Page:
For example, virtual corporations were indicated as inherently having a high degree of market responsiveness due the greater facilitation of information and technology between firms which enabled them to better adapt to changing market forces as compared to more traditional organizations that had to rely on their own internal mechanisms in order to adapt to change.
It should also be noted that virtual corporations also act as low-cost entities that focus on innovation and efficiency, the reason behind this originates from the fact that by combining the specializations of various partner firms and through proper information and technology sharing within the virtual infrastructure that the company has developed, this in effect increases the overall level of innovation within the company and increases the level of efficiency it has in developing and producing the products it is selling.
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Creativity in this instance, manifests itself through the shared plans that the various partner firms contribute towards in order to manifest the finished product output of the company. Towards the end of the article, it concludes with a section on possible future trends regarding virtual corporations and indicates that within the next few years, it is quite possible that full virtual corporations may come to exist, but at the moment they do not.
When it comes to the statement “should exist in the near future” it actually becomes immediately obvious that the article has in fact alluded to the concept of virtual corporations as potentially becoming the future corporate structure of companies within the near future, however, it never really indicated that they currently existed. In fact, when examining the article again it was noticed that aside from Agile Web Incorporated, the article failed to give any solid evidence regarding the presence of other virtual corporations within the market at the present.
This does not seem to be a failure on the part of the writers to provide sufficient examples, rather, it extends from the fact that the writers did not have any other examples from the present to accurately utilized within the article. Thus, the article ends on a tantalizing note wherein it presents readers with the numerous possibilities that could possibly exist as a direct result of virtual corporations and presents the means by which it could be accomplished (Dominguez & Garrido, 2009).
Criticizing the Article
The main criticism I have against the article is that it states that it will be many years from now before a true virtual corporation can actually exist. This is actually rather fallacious given the current popularity of virtual products and the means by which they are created today. First and foremost, the assumption that it would take years before virtual corporations exist neglects to take into consideration the current popularity of the Apple Application store and how many of the apps created on it were actually conceived by virtual corporations.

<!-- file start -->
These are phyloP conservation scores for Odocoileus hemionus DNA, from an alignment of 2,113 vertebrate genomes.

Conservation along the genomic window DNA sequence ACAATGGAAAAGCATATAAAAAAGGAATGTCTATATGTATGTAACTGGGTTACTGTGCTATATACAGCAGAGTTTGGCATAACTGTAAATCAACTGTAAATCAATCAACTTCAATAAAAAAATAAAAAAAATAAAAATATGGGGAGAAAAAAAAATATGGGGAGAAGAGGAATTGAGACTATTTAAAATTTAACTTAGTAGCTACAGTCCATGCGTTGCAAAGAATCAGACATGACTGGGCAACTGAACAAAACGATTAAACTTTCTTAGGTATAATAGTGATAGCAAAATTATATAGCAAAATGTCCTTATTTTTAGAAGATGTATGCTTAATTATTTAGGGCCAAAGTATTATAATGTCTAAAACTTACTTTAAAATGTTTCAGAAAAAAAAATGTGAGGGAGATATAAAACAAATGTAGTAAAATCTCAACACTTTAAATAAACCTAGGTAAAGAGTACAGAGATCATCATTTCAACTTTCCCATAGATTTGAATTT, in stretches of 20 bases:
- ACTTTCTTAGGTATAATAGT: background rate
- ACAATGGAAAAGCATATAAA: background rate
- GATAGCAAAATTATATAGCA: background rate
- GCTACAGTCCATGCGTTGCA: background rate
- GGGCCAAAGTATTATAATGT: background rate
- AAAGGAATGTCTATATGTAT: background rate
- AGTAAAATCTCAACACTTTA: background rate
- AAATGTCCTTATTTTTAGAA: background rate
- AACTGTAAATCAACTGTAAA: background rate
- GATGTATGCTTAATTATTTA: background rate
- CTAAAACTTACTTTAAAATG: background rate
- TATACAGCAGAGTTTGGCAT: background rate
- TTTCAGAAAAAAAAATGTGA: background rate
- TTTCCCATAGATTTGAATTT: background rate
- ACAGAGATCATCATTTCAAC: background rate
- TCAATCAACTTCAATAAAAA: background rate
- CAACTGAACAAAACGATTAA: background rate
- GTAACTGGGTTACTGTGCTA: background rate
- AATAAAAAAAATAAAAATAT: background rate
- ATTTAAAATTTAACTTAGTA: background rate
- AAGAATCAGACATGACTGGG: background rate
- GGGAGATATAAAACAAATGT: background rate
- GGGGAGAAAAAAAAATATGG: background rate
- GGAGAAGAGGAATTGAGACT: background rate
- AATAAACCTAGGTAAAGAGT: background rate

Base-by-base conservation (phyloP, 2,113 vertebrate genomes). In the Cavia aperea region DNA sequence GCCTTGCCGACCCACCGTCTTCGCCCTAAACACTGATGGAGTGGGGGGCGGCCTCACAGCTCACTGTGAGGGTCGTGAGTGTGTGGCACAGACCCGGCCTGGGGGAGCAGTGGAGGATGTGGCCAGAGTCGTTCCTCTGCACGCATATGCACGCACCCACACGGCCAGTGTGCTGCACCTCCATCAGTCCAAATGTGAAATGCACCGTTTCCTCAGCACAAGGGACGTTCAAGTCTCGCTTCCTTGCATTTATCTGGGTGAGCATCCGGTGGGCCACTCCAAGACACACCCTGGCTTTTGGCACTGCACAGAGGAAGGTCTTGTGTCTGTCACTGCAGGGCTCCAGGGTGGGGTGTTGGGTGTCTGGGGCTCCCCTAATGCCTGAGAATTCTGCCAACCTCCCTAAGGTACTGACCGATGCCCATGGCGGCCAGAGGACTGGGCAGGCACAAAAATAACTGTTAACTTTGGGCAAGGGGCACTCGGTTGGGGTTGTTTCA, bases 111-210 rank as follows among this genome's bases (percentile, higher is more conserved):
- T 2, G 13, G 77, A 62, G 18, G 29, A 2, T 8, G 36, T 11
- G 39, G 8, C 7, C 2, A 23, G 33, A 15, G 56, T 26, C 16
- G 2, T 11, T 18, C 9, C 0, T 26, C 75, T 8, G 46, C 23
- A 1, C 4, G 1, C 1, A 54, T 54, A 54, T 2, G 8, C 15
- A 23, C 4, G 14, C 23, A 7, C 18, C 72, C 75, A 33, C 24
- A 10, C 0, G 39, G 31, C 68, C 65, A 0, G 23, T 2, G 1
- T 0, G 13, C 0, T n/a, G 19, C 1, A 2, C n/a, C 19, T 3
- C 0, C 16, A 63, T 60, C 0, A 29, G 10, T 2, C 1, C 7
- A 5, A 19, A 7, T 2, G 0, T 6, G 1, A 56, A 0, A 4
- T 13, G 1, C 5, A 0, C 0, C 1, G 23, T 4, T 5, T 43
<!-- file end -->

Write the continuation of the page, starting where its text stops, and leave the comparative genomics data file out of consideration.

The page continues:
Many of these virtual corporations actually came into being within the various development centers within Silicon Valley wherein select individuals acted as corporate partners who contributed their skills in order to help develop an application that can be sold on the Apple Application store, after which it was usually the case that these virtual corporations split up with their individual members going on towards other ventures within the area.
While this is no where near the globally encompassing virtual corporation that was envisaged by the article, the fact remains that it is clear evidence that virtual corporations do in fact exist at present.
In fact, there are other such examples of online virtual corporations existing such as through services such as Elance.com or odesk.com wherein various services related to writing, virtual assistance, marketing and product promotion can be outsourced to virtually hundreds of possible partners with an internal application existing on both sites enabling easy collaboration on shared projects in order to accomplish the designated goal of the virtual company.
It can also be seen that the creation of open-source software projects such as Mozilla Firefox and Linux often involved teams of individuals from numerous global locations all contributing towards the subsequent creation and distribution of the software.
Not only that many of today’s companies have increasingly been utilizing electronic services as the primary means by which they run their business. For example, Amazon.com is a clear example of a company that is on the forefront of being one of the first major corporations to become a virtual corporation.
It is based on examples such as these that it becomes clear that while the article was right regarding the shift towards virtualization, it got the timeline wrong given that various iterations of virtual companies with real-world goods already exist with one of the world’s largest online retailers set to become on of the first in what can be expected as a long line of new virtual companies that will come to dominate the market within the next century.
Dominguez, S., & Garrido, J. (2009). Virtual corporations. Electronic Business, 3992 – 3996.